|Climate change adaptation
||An adjustment in natural or human systems in response to actual or expected climatic stimuli.
||Adaptation au changement climatique
|Climate change mitigation
||Human intervention to reduce the effects of climate change.
||Atténuation du changement climatique
||Creating plantations in one area in order to replace, in part or whole, a loss of growing stock elsewhere.
||Reboisement de compensation
||A mixture of chemical nutrients added to the soil, having a broad array of actions.
||Disease that is characterized by a progressive decline in a tree’s health and in its growth and that may kill it. While the causes of this phenomenon are not known, it is generally believed that a combination of factors is to blame: pollution, soil acidification, drought, freeze-thaw action, etc.
||Permanent removal of forest cover and withdrawal of land from forest use, whether deliberately or circumstantially.
||The transformation of once-productive arid and semi-arid areas into deserts through prolonged drought or continued mismanagement of land and water resources.
||Process of becoming dried out.
||Computer-based representation of a mathematical model describing natural phenomena. These models use complex equations to perform essentially mathematical simulations of natural phenomena. They are used to study and test hypotheses about tides, climate change, the changes in an insect population or a forest, and so on.
||Hydrology/engineering: The process of removal of water from soil, particularly by surface runoff and subsurface percolation and artificially by measures for hastening removal, e.g., by ditching.
||The sum of the plants, animals, environmental influences, and their interactions within a particular habitat.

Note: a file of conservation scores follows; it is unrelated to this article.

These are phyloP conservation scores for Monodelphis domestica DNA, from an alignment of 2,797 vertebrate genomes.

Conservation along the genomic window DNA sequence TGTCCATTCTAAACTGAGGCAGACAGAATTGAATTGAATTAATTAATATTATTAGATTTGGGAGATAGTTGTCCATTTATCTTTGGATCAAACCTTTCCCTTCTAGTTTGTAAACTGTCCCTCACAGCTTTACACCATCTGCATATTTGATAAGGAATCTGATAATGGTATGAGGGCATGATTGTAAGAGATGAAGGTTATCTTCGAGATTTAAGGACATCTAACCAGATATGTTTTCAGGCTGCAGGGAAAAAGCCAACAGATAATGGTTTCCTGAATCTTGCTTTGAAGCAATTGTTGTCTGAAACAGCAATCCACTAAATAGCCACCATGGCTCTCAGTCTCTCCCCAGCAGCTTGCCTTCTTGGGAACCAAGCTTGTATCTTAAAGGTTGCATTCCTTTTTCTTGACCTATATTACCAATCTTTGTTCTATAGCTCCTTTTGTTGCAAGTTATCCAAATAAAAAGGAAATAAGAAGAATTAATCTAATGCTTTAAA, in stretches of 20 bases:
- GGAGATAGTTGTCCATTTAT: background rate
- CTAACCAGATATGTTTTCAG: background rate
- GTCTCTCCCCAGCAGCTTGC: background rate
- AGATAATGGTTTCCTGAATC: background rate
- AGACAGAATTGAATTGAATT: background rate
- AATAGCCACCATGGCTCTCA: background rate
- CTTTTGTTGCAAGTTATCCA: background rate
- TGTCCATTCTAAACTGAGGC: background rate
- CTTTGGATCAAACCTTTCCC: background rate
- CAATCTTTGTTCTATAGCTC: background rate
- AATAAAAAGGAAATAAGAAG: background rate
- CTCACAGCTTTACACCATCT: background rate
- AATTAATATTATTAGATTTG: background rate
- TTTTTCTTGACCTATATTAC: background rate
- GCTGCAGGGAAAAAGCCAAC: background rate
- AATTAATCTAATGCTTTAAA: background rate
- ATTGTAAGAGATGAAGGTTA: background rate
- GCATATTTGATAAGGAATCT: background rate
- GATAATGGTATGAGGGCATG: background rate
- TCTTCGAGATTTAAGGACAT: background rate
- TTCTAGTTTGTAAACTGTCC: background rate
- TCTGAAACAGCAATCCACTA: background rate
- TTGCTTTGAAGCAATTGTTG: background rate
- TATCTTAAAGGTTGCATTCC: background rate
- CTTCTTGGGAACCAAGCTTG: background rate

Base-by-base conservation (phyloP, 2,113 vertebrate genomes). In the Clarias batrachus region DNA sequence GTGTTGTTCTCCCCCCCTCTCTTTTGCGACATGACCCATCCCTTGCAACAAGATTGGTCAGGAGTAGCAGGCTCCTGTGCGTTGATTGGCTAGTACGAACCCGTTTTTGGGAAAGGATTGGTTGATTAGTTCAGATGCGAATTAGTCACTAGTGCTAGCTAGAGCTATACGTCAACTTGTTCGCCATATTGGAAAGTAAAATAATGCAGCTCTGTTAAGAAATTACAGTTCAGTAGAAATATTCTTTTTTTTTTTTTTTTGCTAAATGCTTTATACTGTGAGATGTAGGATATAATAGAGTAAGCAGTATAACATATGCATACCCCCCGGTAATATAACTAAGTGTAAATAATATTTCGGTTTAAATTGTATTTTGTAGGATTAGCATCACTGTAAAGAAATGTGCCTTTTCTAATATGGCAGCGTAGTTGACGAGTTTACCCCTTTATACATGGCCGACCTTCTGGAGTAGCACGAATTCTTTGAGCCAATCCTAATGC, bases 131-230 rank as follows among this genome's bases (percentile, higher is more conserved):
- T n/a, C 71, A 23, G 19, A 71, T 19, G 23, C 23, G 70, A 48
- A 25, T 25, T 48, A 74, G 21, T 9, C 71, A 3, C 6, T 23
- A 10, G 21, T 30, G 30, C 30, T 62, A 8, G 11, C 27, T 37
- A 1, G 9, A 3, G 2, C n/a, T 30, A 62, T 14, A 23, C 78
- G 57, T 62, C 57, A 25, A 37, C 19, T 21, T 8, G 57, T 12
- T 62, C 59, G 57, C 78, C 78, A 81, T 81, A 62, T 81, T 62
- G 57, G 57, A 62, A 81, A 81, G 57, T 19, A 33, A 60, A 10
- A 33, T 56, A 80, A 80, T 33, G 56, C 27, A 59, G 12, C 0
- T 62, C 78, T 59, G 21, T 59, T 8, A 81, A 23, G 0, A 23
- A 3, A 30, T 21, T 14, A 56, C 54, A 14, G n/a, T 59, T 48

||A process designed to contribute pertinent environmental information to the decision-making process of forest management or other natural resource projects and programs.
||The enrichment of water by nutrients, especially compounds of nitrogen and phosphorus, that will accelerate the growth of algae and higher forms of plant life. This enrichment may interfere with the normal ecological balance of the receiving waters.
||An introduced, non-native tree species.
||The application of chemical or organic fertilizers with the objective of increasing the unit area soil productivity.
|Fire hazard reduction
||Any treatment of fuels that reduces the threat of ignition and spread of fire.
||Réduction du risque d’incendie
|Fire weather index
||The fire weather index (FWI) is part of an approach that Canadian meteorologists use to estimate the wildfire risk in forest regions. Calculation of the index components is based on consecutive daily observations of temperature, relative humidity, wind speed and 24-hour rainfall.
||Ecology: Generally, an ecosystem characterized by a more or less dense and extensive tree cover. More particularly, a plant community predominantly of trees and other woody vegetation, growing more or less closely together.
||Ecosystem that generally covers a large area and is composed of woody vegetation dominated by trees growing in a relatively dense pattern.
||A computer-based simulation that, within definable parameters, forecasts the development of a forest.
||Modèle de forêt
|Forest regions classification
||A process of delineating large geographic areas according to landform and climate, associated with broad variations in overall forest composition.
||Classification des régions forestières
||see forest site type
||A group of forested areas or stands of similar composition; forest types are usually separated and identified by species composition and often by height and crown closure classes.
||Generally, a profession embracing the science, business, and art of creating, conserving, and managing forests and forest lands for the continuing use of their resources, material or other.